In addition to lower performance bar code applications, the BAA WLAN will support travelers requiring broadband wireless connections throughout airport public areas. A combination of these requirements requires careful planning of access point locations to ensure bandwidth requirements are met. In this case, we've found that the use of range boundaries of access points based merely on the ability to connect with an access point at a specific data rate is simply not good enough.

A critical goal of planning a high performance WLAN is to ensure that the packet retransmissions stay down to an acceptable level. In addition to simply indicating association with an access point, the range boundary definition should also include affects of both interference and noise. This defines the useful service boundary of an access point, which is the distance at which the signal-to-interference-plus-noise-ratio (SINR) is just large enough to provide sufficient performance. Designers should utilize this definition of range boundary when specifying the location of access points, such as when performing an RF site survey.

This method will generally produce a range boundary that's closer to the access point than when using connectivity alone to define the boundary. An acceptable SINR will depend on the actual application, but 30dB SINR will generally provide optimum performance for maximum capacity WLANs. In order to make use of this range boundary definition, however, ensure that the site survey tools you select have the ability to measure SINR.

Range Boundaries Based on Interference

Of course, the range boundary of an access point is important to know in order to guarantee a specific level of performance for mobile users, but another element to consider is potential interference with other systems. An important point to realize is that the range of an access point in terms of potential interference with other systems can be much farther than the range necessary for user association.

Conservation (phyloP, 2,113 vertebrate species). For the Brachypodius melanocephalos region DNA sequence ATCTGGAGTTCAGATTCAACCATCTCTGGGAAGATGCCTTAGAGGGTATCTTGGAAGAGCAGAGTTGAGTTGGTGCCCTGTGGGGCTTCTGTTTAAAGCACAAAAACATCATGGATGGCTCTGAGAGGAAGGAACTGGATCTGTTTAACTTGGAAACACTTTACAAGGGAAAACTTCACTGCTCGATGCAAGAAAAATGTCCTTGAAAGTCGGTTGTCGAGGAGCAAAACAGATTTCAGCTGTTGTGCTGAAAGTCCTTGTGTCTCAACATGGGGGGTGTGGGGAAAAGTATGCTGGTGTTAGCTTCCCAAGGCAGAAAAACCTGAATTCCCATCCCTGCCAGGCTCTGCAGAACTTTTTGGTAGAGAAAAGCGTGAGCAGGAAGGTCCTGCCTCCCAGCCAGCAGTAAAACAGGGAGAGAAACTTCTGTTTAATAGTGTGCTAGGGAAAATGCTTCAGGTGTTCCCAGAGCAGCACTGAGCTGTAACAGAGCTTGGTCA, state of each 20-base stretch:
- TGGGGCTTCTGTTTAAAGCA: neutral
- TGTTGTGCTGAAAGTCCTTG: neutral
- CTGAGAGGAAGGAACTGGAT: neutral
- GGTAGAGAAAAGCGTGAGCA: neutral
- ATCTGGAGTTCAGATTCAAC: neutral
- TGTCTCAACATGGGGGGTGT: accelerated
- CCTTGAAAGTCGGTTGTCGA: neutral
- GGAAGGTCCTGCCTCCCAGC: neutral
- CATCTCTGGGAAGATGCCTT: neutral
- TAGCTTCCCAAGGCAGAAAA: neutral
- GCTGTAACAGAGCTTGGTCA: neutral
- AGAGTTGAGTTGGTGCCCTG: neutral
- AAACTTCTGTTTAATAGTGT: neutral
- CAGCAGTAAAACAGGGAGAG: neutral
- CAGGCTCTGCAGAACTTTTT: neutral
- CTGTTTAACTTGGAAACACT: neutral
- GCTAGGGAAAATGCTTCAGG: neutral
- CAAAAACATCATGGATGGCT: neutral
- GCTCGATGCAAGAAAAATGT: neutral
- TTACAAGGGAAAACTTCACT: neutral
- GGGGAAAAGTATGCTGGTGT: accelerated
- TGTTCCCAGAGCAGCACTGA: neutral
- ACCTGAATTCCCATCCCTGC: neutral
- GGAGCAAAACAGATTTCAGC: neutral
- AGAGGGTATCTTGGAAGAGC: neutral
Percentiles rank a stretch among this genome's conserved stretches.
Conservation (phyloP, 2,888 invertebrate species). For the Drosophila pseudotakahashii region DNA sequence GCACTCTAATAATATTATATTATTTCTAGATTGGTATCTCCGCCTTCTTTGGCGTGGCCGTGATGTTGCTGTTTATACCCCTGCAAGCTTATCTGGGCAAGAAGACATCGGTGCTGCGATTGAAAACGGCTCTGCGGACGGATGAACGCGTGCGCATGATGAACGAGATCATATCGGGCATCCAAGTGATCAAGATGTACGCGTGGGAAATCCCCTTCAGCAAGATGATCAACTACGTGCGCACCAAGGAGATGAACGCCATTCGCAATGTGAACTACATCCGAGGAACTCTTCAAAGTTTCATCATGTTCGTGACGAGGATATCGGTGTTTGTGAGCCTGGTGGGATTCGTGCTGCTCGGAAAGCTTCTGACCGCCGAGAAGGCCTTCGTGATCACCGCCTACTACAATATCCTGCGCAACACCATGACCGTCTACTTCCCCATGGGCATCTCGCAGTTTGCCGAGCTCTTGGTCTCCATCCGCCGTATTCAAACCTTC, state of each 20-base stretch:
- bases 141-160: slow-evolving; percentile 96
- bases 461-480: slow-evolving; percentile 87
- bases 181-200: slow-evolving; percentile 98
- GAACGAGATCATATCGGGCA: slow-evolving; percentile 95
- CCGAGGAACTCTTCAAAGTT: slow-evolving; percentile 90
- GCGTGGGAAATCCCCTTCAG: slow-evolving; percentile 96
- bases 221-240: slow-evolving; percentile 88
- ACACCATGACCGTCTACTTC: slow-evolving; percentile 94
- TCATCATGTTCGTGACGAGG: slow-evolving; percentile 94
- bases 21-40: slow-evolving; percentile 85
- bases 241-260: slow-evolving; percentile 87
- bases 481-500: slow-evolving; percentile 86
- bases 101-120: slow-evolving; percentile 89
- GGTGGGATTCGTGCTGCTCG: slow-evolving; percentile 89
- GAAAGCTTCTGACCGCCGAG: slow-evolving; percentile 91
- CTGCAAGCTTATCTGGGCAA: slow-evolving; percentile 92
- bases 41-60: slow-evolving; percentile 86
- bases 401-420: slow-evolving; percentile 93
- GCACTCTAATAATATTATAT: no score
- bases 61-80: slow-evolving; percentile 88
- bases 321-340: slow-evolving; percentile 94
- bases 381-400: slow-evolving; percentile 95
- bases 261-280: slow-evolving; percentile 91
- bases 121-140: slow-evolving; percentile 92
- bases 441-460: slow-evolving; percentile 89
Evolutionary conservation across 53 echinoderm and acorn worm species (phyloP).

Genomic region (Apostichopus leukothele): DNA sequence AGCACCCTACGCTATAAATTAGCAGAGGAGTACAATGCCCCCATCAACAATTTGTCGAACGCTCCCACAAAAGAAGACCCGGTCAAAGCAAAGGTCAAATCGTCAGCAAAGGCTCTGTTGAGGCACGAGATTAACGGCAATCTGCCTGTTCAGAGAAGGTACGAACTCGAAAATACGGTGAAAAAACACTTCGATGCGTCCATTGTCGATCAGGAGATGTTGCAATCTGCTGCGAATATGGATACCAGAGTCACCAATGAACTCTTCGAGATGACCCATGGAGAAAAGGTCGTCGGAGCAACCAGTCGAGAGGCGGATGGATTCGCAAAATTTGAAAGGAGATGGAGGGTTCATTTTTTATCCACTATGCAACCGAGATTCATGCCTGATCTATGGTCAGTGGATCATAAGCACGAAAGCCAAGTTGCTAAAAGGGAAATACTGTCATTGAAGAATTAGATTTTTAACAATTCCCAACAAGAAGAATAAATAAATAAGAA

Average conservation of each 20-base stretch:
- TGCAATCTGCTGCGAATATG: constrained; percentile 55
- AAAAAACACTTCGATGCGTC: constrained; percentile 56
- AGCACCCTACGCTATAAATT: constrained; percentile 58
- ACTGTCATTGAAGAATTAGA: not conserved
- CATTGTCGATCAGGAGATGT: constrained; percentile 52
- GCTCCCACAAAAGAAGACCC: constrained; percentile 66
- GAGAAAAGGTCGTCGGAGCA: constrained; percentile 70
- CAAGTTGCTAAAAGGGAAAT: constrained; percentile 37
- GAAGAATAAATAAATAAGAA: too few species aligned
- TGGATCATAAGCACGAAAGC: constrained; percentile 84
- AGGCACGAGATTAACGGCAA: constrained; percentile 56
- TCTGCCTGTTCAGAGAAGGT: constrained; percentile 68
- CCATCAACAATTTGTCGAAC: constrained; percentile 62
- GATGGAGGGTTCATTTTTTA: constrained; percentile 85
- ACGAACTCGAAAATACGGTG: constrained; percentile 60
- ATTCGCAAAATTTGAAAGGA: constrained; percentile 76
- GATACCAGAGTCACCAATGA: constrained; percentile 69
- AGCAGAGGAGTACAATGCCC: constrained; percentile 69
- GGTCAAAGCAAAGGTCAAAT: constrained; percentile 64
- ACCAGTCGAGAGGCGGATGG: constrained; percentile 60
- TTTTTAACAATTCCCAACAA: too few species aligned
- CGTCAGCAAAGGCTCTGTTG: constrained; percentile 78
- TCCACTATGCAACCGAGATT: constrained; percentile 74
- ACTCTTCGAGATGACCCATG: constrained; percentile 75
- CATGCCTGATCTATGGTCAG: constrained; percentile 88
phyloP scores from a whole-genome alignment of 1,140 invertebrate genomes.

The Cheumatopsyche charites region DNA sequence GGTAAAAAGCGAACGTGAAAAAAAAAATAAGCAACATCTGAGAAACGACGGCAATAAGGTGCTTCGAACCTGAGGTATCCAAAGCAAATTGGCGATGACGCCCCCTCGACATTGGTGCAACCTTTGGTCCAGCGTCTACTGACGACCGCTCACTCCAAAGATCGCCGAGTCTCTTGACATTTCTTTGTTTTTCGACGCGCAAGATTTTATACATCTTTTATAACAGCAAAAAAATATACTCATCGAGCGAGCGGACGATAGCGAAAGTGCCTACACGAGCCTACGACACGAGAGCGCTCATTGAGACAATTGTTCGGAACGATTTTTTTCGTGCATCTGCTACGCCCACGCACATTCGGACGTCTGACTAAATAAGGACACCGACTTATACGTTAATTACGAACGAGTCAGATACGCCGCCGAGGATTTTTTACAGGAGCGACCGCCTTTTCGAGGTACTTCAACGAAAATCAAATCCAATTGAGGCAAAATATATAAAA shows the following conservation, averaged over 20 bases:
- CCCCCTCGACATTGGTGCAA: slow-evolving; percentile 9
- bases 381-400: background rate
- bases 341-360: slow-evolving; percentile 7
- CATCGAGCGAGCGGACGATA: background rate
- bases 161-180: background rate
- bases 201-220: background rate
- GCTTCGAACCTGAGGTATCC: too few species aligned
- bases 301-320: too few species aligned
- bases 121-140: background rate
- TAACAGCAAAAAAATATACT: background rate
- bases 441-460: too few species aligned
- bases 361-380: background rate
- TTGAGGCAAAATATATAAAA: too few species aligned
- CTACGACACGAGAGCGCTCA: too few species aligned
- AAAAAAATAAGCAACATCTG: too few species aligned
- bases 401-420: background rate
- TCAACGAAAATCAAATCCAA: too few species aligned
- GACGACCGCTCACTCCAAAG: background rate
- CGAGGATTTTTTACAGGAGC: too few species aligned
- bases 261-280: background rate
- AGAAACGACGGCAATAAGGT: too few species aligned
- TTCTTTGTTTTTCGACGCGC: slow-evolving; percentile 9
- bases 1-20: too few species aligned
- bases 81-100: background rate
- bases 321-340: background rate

For example, a user may lose association with the access point at 150 feet range, but the access point may still interfere with another system located 500 feet away. As a result, designers should determine the range boundary based on interference when performing site surveys to ensure the adequate spacing of access points to minimize interference with other systems and access points set to the same channel. The actual signal level that will cause interference depends on the external system. As a result, be sure to understand the toleration level of all existing and future systems that could be the recipient of RF interference, and ensure that these systems fall outside the range boundary (based on interference) of your access points.

Stay tuned! In future tutorials, we'll look at tools and RF site survey processes that take advantage of performance and interference range boundaries.

Jim Geier provides independent consulting services to companies developing and deploying wireless network solutions. He is the author of the book, Wireless LANs and offers workshops on deploying WLANs.